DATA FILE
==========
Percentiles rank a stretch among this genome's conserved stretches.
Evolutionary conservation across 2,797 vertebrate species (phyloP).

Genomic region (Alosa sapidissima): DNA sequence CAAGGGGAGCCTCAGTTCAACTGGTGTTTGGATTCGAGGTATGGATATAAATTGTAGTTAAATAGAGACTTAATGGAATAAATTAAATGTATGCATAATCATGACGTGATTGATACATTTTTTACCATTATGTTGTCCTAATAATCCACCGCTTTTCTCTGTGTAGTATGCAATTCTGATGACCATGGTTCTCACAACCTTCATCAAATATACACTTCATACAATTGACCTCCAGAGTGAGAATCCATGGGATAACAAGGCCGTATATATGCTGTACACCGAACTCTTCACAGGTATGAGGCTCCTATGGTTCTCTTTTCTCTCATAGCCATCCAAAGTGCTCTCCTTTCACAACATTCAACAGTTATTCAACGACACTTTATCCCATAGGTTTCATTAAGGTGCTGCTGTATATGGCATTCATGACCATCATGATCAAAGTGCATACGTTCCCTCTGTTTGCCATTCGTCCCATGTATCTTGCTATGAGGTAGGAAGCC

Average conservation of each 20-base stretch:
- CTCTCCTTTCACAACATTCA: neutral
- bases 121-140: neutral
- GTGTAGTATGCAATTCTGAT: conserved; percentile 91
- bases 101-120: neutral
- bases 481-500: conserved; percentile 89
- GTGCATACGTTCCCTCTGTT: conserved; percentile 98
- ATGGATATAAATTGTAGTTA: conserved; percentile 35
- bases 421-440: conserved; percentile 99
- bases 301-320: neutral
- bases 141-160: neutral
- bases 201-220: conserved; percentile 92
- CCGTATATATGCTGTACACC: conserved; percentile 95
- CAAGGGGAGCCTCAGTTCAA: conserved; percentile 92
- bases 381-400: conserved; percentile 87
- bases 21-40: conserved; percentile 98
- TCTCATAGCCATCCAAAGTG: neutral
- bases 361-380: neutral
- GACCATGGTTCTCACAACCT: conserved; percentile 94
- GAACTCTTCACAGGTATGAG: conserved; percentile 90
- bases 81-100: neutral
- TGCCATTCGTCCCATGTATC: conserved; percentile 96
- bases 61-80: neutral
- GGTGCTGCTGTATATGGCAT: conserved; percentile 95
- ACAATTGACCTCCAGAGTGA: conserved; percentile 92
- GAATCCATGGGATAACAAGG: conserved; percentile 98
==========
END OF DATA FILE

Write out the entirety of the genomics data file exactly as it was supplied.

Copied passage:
Percentiles rank a stretch among this genome's conserved stretches.
Evolutionary conservation across 2,797 vertebrate species (phyloP).

Genomic region (Alosa sapidissima): DNA sequence CAAGGGGAGCCTCAGTTCAACTGGTGTTTGGATTCGAGGTATGGATATAAATTGTAGTTAAATAGAGACTTAATGGAATAAATTAAATGTATGCATAATCATGACGTGATTGATACATTTTTTACCATTATGTTGTCCTAATAATCCACCGCTTTTCTCTGTGTAGTATGCAATTCTGATGACCATGGTTCTCACAACCTTCATCAAATATACACTTCATACAATTGACCTCCAGAGTGAGAATCCATGGGATAACAAGGCCGTATATATGCTGTACACCGAACTCTTCACAGGTATGAGGCTCCTATGGTTCTCTTTTCTCTCATAGCCATCCAAAGTGCTCTCCTTTCACAACATTCAACAGTTATTCAACGACACTTTATCCCATAGGTTTCATTAAGGTGCTGCTGTATATGGCATTCATGACCATCATGATCAAAGTGCATACGTTCCCTCTGTTTGCCATTCGTCCCATGTATCTTGCTATGAGGTAGGAAGCC

Average conservation of each 20-base stretch:
- CTCTCCTTTCACAACATTCA: neutral
- bases 121-140: neutral
- GTGTAGTATGCAATTCTGAT: conserved; percentile 91
- bases 101-120: neutral
- bases 481-500: conserved; percentile 89
- GTGCATACGTTCCCTCTGTT: conserved; percentile 98
- ATGGATATAAATTGTAGTTA: conserved; percentile 35
- bases 421-440: conserved; percentile 99
- bases 301-320: neutral
- bases 141-160: neutral
- bases 201-220: conserved; percentile 92
- CCGTATATATGCTGTACACC: conserved; percentile 95
- CAAGGGGAGCCTCAGTTCAA: conserved; percentile 92
- bases 381-400: conserved; percentile 87
- bases 21-40: conserved; percentile 98
- TCTCATAGCCATCCAAAGTG: neutral
- bases 361-380: neutral
- GACCATGGTTCTCACAACCT: conserved; percentile 94
- GAACTCTTCACAGGTATGAG: conserved; percentile 90
- bases 81-100: neutral
- TGCCATTCGTCCCATGTATC: conserved; percentile 96
- bases 61-80: neutral
- GGTGCTGCTGTATATGGCAT: conserved; percentile 95
- ACAATTGACCTCCAGAGTGA: conserved; percentile 92
- GAATCCATGGGATAACAAGG: conserved; percentile 98